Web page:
• @liebs19 I doubt it would need to be as tough as Skeptics, just tough enough to avoid the problem of people asking others to test it for them. The comparison to Skeptics was more about how the "well know life-hack" could compare to their "notable claim" – apaul Dec 23 '14 at 21:59
up vote 14 down vote accepted

I would strongly discourage going so far outside the stated scope of this site.

The purpose of this site is to solve problems with your own brand of "life hacking." If someone answers with a hack that does not presumably work, it's perfectly fine to comment and discuss the validity of the answer within the scope of that question. The purpose of comments is to ask for clarification or to correct the post… or you can down-vote the post so it is at least vetted as incorrect.

But it is not the purpose of this site to then branch off into another brand of questions in a Skeptics-like site where your purpose becomes one of questioning, researching and debunking sketchy folk wisdom. That is not the purpose of this site.

Stay focused.

  • Could you please add a bullet point in the help center that asking to verify lifehacks is off-topic? – 200_success Oct 9 '15 at 20:41
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    @200_success We try to avoid cramming the Help Center with every way you can go wrong on a site. To my recollection, this was the only occurrence of this off-topic subject; as such, it does not yet warrant an entry in the don't-ask scope of this site. – Robert Cartaino Oct 9 '15 at 20:58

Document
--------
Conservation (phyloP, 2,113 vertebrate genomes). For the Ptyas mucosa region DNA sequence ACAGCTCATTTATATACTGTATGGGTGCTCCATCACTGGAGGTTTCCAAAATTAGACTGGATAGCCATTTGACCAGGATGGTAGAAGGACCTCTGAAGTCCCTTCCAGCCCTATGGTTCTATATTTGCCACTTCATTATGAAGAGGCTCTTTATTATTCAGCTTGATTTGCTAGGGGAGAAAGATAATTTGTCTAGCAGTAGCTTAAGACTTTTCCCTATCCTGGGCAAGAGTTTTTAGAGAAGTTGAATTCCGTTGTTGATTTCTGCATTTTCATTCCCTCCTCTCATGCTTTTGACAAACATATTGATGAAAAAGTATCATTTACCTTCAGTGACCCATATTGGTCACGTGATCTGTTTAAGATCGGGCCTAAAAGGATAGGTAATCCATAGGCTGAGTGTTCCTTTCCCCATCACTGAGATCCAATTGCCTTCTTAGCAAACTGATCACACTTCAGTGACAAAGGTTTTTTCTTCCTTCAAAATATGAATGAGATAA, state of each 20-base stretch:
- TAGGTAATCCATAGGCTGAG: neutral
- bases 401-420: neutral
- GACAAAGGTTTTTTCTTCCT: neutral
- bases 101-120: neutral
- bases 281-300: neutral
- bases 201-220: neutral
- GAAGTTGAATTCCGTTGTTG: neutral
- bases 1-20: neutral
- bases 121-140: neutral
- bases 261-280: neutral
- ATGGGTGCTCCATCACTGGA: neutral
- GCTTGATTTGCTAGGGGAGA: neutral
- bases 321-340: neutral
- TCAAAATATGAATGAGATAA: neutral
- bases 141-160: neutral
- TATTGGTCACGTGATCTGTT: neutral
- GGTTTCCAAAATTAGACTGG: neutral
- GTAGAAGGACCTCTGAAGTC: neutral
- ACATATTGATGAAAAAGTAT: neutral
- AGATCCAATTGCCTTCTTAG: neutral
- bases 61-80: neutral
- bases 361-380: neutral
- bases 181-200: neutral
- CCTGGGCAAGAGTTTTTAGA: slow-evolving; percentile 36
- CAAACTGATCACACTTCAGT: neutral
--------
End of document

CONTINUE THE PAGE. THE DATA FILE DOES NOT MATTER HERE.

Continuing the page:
I am fearful that accepting/soliciting/receiving too many of these questions would create a cross-contamination situation and distract from the Skeptics site.

IMHO I think we could accept them here as they come in, as opposed to "close as off-topic" or DV, but simply point out the flaws in the life-hack theory. Possibly a link to a Skeptics post on the subject (if there is one) will help to reinforce that site (the Skeptics page) as the location to post them, but not necessarily derail this location from receiving them.

Setting up a "catch all" to accept these questions may not be of best interest since the existing Skeptics site could handle it.

However, perhaps a new tag along the lines of "disproved" could help field these types of questions and should we find they are coming in a lot and belong elsewhere we can quickly locate and mass migrate them?

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    There are many SE sites that cover similar if not overlapping territory, it doesn't seem to be a problem for most of them. Why would it be a problem here? – apaul Dec 23 '14 at 20:22
  • Too many could disrupt the process in place for Skeptics.. it is in that reason the Migration option exists to keep like things/topics together. Perhaps we review this: meta.stackexchange.com/questions/193815/… – Phlume Dec 23 '14 at 20:35
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    Nearly all questions on Skeptics could fit on another site. Take a look at their tags, many of them have dedicated SE sites. – apaul Dec 23 '14 at 20:45